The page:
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NEWS | April 11, 2024

Army, Air Force Team up to Load Helicopters at Shaw AFB

By Staff Sgt. Kelsey Owen, 20th Fighter Wing Public Affairs

SHAW AIR FORCE BASE, S.C. - U.S. Army and Air Force units worked together to load two U.S. Army AH-64E Apache Guardian helicopters onto a C-5M Super Galaxy aircraft at Shaw Air Force Base March 21-22.

The helicopters assigned to the 1-151st Attack Reconnaissance Battalion, South Carolina Army National Guard, landed at Shaw AFB on the first day and, on the second day, were prepared and loaded onto the Super Galaxy assigned to the 337th Airlift Squadron from Westover Air Reserve Base, Massachusetts.

“Port Dawgs” — 20th Logistics Readiness Squadron air transportation specialists—helped load the aircraft, while other units across Shaw AFB helped ensure mission success. From 20th Operations Support Squadron airfield management to 20th LRS petroleum, oil, and lubricant Airmen who assisted with defueling the aircraft, it was a team effort.

“It’s a special exercise for us, getting a C-5 willing to come meet us out here at Shaw,” said Capt. James Smith, 1-151st ARB B-Company commander. “Getting the equipment, all the personnel and the different external entities to support this training has been integral for us to update our currency, get us recency of training, and — by the end of this — be proficient in this task to then go on and execute well moving forward.”

Once the aircraft were loaded, they were flown to the training area in Florida to participate in a joint forcible entry land and air operations exercise.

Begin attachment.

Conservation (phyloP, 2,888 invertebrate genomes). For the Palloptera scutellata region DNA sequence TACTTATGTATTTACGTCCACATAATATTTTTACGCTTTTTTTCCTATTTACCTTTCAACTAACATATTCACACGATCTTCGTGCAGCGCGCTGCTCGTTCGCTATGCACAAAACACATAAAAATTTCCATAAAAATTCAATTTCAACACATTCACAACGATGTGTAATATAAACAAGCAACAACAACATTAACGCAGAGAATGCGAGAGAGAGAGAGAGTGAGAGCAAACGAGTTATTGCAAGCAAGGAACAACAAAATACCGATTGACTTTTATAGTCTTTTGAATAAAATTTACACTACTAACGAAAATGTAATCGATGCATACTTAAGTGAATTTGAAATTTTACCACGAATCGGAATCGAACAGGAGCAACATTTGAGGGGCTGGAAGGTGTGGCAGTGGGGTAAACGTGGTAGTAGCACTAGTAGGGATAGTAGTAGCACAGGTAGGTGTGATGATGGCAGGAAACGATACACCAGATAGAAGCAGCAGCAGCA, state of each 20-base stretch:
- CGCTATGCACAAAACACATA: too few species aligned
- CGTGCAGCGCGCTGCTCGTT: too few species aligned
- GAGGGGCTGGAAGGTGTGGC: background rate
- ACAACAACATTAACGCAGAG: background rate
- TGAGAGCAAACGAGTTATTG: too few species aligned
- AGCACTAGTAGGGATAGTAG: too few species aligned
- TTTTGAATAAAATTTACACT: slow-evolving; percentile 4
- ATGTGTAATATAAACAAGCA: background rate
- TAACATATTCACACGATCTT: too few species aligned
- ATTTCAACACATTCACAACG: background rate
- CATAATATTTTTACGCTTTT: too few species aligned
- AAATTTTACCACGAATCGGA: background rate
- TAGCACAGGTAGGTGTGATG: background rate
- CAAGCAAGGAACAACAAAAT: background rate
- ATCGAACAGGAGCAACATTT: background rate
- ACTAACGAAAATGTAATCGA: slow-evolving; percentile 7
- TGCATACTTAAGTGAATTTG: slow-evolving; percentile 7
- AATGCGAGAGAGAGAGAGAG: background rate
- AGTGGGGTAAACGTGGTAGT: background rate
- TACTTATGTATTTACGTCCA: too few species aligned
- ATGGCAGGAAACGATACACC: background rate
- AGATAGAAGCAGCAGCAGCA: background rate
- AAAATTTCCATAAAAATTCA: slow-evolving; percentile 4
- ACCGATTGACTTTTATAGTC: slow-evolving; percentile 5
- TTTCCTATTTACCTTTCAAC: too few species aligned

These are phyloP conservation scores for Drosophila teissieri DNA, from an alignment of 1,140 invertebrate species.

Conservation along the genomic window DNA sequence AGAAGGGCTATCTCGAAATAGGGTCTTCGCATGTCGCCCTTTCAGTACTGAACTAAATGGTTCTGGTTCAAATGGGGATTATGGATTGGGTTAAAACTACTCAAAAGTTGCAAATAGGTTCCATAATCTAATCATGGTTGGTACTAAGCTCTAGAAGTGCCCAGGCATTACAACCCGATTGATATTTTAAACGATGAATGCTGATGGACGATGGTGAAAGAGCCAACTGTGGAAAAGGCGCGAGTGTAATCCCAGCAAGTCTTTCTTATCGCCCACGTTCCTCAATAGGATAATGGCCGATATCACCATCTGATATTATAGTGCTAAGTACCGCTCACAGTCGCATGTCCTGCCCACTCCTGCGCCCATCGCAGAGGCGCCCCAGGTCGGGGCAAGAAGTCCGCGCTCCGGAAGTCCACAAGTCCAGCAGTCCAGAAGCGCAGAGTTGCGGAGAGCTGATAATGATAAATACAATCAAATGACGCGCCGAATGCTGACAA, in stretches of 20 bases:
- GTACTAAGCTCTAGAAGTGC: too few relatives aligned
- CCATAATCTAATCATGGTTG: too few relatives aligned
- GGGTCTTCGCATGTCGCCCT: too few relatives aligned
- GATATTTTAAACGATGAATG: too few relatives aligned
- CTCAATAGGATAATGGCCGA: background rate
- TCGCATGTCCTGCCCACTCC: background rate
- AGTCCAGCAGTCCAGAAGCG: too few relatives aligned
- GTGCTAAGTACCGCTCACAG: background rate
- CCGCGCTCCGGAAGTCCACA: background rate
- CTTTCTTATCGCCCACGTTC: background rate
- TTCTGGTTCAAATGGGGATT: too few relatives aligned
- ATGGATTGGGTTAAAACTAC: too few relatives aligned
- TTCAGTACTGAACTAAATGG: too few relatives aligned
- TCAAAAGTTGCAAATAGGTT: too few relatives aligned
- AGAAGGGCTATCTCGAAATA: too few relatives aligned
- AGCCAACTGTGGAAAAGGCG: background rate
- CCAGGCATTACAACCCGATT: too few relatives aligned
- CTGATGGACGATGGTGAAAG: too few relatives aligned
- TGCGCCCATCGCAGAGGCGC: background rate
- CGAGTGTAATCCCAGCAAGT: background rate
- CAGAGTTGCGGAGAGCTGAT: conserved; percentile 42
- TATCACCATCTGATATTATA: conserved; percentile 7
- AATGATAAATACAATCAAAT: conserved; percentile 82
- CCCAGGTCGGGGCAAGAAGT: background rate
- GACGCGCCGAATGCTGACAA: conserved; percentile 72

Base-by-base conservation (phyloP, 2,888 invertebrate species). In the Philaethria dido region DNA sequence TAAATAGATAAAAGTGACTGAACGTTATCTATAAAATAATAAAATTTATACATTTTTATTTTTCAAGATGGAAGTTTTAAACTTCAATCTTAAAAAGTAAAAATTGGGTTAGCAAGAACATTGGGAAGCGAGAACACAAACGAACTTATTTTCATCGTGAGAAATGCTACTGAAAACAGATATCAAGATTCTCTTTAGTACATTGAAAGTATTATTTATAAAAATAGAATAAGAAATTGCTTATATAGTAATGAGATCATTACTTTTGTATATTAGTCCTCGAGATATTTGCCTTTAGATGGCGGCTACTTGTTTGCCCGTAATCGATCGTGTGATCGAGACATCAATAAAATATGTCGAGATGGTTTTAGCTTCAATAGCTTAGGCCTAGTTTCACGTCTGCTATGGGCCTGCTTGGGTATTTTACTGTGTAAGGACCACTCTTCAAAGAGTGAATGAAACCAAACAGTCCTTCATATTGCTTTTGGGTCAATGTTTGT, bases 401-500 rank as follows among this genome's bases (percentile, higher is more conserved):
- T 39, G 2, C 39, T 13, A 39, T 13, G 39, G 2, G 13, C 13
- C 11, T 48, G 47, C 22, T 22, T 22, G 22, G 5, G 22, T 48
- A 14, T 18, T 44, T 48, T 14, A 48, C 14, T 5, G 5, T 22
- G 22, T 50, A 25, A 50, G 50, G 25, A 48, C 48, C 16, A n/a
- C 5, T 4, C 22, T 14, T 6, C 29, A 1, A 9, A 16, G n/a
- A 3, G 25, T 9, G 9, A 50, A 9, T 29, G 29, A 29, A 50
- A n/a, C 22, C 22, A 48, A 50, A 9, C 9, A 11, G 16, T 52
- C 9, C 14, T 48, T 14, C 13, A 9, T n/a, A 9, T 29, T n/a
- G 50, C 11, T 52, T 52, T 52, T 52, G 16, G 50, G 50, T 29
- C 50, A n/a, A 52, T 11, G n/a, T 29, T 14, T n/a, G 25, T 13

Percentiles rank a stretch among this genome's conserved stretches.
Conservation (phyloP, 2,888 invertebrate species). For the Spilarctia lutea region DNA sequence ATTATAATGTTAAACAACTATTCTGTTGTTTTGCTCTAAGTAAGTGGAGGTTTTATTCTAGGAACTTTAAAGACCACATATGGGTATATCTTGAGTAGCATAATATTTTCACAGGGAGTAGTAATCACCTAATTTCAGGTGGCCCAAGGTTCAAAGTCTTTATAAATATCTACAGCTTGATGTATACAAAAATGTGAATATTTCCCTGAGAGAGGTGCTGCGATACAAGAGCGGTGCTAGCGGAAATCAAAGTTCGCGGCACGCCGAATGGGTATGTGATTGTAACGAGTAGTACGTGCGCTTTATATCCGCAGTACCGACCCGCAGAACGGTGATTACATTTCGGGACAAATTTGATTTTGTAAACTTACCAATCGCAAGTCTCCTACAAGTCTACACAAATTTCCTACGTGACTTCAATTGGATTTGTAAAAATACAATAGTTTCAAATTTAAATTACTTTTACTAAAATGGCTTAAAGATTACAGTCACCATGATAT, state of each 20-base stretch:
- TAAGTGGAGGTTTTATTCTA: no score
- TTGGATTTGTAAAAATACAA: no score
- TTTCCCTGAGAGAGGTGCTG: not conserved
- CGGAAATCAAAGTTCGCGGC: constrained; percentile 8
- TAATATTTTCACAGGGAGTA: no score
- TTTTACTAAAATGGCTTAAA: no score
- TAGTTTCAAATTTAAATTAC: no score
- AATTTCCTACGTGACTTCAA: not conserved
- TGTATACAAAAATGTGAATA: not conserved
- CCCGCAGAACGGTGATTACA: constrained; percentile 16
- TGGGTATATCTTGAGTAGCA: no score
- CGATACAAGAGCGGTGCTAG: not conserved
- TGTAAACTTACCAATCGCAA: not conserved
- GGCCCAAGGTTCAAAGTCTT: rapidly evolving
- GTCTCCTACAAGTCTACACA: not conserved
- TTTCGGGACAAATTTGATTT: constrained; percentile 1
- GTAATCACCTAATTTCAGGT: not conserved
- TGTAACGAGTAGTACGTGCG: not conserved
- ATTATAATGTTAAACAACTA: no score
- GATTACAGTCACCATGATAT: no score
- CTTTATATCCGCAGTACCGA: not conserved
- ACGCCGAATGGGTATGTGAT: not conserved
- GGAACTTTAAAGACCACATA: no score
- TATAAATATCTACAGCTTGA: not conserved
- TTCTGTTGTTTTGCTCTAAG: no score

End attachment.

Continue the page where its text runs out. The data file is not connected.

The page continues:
“With this movement, we’re really hoping to focus on the logistical piece,” said Smith. “For a lot of training exercises, most of the focus is on live-fire gunnery between armament, maintenance and the aerial effort; the logistical piece is not something we train all the time. Integrating that into this weekend’s exercise is going to buy us a lot of capital going forward.”

The two-day process marked the first time U.S. Army AH-64Es were loaded into a C-5M at Shaw Air Force Base. McEntire Joint National Guard Base, the home of the 1-151st ARB, requested Shaw’s support due to runway renovations occurring at that time.

“One phone call to [Chief Master Sgt. Jennifer Herr, 20th OSS airfield manager] and the puzzle pieces started falling into place,” said Chief Warrant Officer 3 Ross O’Donnell, 1-151st ARB B-Company AH-64E instructor pilot and instrument flight examiner.

Airmen and Soldiers from all three units worked together to load the helicopters as the weather worsened, but even the chilling rain couldn’t dampen the spirit of teamwork.

“Working with sister services like the Army is crucial for operations like this because it enables seamless collaboration and integration of resources, expertise and capabilities,” said Senior Airman Eric Davis, 20th LRS air transportation journeyman. “The collaboration between the Air Force and Army may have presented challenges, but leveraging prior experience and effective communication channels facilitated a smooth process. Any difficulties encountered during the operation served as valuable learning opportunities for future joint operations.”



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